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Vigil Paperback – July 7, 2016
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Top Customer Reviews
Slatter excels at creating relatable and complex main characters that feel real enough that they might step off the page. She does that in this book too with Verity Fassbinder: a woman haunted by her past (her father was a less than savoury character to say the least), with a sometimes cranky disposition (who can blame her, what with all the shape-shifting, magic-wielding nutcases he has to deal with), and a sharp tongue that occasionally…OK, often, gets her into trouble. All of that makes her a wonderful protagonist.
The fantasy element of the story is strong, intertwining creatures of myth, legend, and fairytales, all of them living just beneath the surface, or on the margins of “normal” society in Brisbane. I really loved how Slatter puts her own spin on many of the Weyrd: sirens, the boatsman, norns… they are all just a bit different than what you might expect. (Some of them run great coffee shops, for example!) The story is dark and suspenseful: several passages had me on the edge of my seat, and other passages are hauntingly creepy; but Slatter’s (and Verity’s) sense of humour and humanity give the story a lot of heart, too.
Even though I wouldn’t call myself a fan of Urban Fantasy, I keep encountering books in that genre which I really enjoy. This is one of them. I tried it on the strength of really loving her 2015 novella Of Sorrow and Such, and I was glad that I did. It’s a detective murder mystery featuring a flawed but likeable protagonist, with bonus fantasy worldbuilding – and if you think that might appeal, I strongly recommend this. The sequel, Corpselight, comes out in July 2017, and I will definitely be picking it up.
This novel was sent to me by the publisher, as an uncorrected bound proof. Also, I had the enormous privilege of reading it in draft form, which I just can’t tell you how awesome that was. I have re-read it now partly because I have a bad memory and I knew the details had escaped me but that I loved it; partly because it’s Angela Slatter and she always withstands re-reading; and partly because it was sent as a review copy, so of course I had to. It was mostly the first two, though.
Verity Fassbinder “has her feet in two worlds” – that of the Normal, where there is definitely no magic and the only things that go bump in the night are trees in the wind and possums in the bins, and that of the Weyrd. With the Weyrd, things going bump in the night may well be very old, very cranky, and very powerful. Also, weird. Her father was Weyrd; he could change shape and he was a criminal, against both Normal laws and Weyrd customs.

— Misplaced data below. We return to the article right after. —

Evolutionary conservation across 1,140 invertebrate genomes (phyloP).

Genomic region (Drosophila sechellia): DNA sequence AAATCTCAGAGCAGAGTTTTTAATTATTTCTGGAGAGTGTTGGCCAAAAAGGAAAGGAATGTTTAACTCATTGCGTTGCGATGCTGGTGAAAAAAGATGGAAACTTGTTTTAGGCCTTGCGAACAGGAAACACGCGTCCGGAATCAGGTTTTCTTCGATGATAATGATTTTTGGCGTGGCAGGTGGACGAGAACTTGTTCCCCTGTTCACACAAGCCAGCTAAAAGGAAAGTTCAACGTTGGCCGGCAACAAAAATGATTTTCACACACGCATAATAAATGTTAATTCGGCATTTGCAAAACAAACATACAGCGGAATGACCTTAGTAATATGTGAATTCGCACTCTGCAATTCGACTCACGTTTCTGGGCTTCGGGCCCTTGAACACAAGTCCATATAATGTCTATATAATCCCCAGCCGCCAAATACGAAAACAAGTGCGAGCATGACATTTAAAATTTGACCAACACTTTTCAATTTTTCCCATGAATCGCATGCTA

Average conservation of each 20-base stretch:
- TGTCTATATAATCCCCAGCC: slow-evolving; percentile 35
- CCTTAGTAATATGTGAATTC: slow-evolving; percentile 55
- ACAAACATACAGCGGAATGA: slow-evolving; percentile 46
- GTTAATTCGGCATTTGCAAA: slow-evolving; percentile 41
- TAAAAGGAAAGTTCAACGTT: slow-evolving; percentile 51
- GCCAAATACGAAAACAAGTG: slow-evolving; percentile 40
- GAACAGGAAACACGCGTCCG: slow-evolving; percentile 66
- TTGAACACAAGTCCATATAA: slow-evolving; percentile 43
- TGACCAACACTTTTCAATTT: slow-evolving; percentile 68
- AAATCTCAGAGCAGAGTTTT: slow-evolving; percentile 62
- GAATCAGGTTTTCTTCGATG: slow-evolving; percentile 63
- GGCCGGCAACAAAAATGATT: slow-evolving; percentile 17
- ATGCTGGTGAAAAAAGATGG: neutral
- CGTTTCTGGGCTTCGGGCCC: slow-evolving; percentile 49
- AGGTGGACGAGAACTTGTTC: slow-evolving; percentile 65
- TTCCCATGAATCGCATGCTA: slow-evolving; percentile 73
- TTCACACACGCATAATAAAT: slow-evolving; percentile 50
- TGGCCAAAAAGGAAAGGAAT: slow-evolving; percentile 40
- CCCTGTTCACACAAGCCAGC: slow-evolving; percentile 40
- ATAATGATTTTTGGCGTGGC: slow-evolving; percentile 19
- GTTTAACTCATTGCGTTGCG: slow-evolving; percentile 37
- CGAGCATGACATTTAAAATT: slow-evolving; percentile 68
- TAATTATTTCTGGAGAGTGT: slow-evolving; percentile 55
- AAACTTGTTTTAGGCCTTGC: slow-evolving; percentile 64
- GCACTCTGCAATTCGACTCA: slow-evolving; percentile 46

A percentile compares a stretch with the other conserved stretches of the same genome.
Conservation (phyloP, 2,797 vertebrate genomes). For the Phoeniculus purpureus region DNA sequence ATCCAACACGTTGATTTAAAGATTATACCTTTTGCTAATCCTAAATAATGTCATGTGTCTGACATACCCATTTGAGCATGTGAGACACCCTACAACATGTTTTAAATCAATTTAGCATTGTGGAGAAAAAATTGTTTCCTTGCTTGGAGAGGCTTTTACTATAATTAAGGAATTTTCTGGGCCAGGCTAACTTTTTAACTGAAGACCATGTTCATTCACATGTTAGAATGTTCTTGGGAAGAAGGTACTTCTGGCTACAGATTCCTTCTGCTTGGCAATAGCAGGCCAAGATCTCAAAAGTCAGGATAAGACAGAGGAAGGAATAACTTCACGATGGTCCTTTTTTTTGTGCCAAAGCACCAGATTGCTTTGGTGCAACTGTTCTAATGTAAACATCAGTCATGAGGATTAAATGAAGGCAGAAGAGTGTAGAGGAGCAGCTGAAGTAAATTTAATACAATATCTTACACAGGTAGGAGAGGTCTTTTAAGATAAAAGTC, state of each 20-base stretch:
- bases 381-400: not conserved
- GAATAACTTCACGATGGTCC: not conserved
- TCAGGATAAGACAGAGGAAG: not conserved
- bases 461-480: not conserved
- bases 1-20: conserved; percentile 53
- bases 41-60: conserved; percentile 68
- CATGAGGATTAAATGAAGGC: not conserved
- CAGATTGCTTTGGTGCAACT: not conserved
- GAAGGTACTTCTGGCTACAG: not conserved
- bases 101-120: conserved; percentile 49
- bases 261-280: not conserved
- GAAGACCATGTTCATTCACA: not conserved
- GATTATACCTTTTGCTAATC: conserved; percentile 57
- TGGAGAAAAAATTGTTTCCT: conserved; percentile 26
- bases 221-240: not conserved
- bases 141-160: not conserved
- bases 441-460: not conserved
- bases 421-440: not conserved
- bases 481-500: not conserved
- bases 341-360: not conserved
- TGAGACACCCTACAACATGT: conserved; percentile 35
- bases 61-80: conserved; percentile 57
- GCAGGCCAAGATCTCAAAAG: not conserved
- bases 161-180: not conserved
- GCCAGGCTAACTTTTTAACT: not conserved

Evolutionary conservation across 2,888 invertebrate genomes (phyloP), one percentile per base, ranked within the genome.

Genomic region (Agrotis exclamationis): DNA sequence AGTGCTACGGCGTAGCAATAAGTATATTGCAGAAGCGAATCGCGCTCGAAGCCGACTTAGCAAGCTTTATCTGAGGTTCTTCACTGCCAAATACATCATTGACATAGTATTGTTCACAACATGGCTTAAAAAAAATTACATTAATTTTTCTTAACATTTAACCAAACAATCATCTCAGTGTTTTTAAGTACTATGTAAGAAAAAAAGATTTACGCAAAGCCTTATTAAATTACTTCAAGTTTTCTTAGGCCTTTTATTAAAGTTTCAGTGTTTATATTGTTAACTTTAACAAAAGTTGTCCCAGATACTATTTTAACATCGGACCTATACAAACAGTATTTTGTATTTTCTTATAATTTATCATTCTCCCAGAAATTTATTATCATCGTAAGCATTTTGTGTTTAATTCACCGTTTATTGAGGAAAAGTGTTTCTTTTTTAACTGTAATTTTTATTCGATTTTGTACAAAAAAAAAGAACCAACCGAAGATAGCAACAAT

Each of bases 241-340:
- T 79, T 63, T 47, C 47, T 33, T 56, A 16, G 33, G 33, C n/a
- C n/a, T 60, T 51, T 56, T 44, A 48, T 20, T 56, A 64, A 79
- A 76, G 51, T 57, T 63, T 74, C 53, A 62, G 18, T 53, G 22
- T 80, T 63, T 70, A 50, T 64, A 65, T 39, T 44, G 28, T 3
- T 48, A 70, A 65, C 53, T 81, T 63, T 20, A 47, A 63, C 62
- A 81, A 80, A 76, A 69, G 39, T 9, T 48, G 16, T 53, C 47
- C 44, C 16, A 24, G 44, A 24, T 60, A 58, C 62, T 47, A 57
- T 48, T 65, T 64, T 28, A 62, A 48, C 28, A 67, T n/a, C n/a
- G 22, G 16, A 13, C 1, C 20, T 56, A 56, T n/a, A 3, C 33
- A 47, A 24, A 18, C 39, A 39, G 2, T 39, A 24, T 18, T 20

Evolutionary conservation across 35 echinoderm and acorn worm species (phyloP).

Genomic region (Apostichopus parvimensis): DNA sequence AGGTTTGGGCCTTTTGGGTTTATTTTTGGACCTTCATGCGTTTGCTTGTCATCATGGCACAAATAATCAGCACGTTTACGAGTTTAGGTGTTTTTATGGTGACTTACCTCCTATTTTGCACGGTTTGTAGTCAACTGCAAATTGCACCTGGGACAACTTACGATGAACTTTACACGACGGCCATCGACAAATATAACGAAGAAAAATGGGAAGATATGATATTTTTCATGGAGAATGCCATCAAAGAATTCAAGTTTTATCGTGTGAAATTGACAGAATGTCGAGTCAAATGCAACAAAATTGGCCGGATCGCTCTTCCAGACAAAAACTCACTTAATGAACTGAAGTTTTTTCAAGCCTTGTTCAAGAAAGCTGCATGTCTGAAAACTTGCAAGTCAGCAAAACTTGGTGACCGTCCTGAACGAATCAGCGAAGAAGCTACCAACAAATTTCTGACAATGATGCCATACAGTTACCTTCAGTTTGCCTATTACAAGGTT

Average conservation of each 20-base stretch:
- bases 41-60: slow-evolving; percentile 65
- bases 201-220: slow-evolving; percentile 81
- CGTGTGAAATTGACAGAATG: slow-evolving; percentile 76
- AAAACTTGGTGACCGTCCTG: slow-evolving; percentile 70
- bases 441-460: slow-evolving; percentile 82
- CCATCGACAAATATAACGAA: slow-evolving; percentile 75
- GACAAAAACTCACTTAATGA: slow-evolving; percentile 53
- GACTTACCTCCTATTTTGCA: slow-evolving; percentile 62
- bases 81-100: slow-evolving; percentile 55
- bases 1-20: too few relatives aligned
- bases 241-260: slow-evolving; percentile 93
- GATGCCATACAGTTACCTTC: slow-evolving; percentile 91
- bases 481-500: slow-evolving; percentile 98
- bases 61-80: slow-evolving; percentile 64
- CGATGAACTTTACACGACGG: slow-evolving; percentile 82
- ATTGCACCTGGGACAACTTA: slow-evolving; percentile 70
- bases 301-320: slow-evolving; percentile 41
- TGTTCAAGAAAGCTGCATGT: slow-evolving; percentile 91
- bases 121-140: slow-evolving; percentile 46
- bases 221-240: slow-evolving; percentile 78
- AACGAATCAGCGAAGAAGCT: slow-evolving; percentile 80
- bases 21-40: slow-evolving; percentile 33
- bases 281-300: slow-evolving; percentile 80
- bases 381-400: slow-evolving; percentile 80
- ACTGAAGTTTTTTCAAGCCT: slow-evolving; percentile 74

Verity is a wonderfully attractive heroine. She inherited strength from her father but violence is not (always) her first recourse in a dangerous situation; she’s got a pretty short temper and little patience with bureaucracy and authority; she’s a fierce friend and protector of her neighbours, single mum Mel and daughter Lizzie; she lives in a clapped-out old house in Brisbane’s suburbs. She has little interest in fashion, she’s stubborn and determined, she’s willing to compromise and admit when she’s wrong. Basically she’s human, with flaws and problems and the sorts of characteristics I would absolutely love in a friend.
Slatter’s plot is not at all straightforward. She starts with the scenario from “Brisneyland” – children going missing – and builds layer upon layer of Weyrd problems that may or may not be connected. The death of a siren (hence the cover image), the disappearance of a young man, possibly random other deaths – all of which Fassbinder must solve, with varying levels of help and hindrance from a range of friends, acquaintances, enemies and bystanders. It’s a detective story with paranormal elements, and while that’s not a unique proposition it’s the setting and the side characters (and of course Verity herself) that make this wonderful.
Brisbane is by no means a fast-paced city. Slatter has jokes about the places that do or do not get flooded; there’s jokes and having to eat out before 8.30pm; there’s a distinctly slow-paced, I guess Australian feel to the whole situation. Moving this to an American city would make it very different, and lose a lot of its charm; I hope that translates to non-Australian readers.
Verity is aided by Ziggi, driving an entirely disreputable taxi and watching her with his third eye; she’s employed, kind of, by a Weyrd ex-boyfriend, Bela, who has some hidden depths and unexpected shallows. She’s helped and hindered in sometimes equal proportions by the Norn sisters – home of an addictive caramel marshmallow log that I wonder whether Slatter has actually made – and has all-too-frequent dealings with (Normal) Detective Inspector McIntyre, who may very well be my favourite of all the side characters (sorry Ziggi) for her ‘whisky-and-cigarettes voice’ and her even lower interest in putting on a good appearance than Verity. I really hope she continues to turn up throughout the series. I would swap her for Bela any day.
Vigil is fast-paced, quirky, full of twists, and thoroughly grounded in Brisbane (even if it is a somewhat imaginary Brisbane) and the reality of immigrant Australia. I love it and I want more Verity.
Most Recent Customer Reviews
Vigil is an interesting book; part urban fantasy and part detective fiction, set on the dark...Read more
I know, because I had the same thoughts prior to reading this book.Read more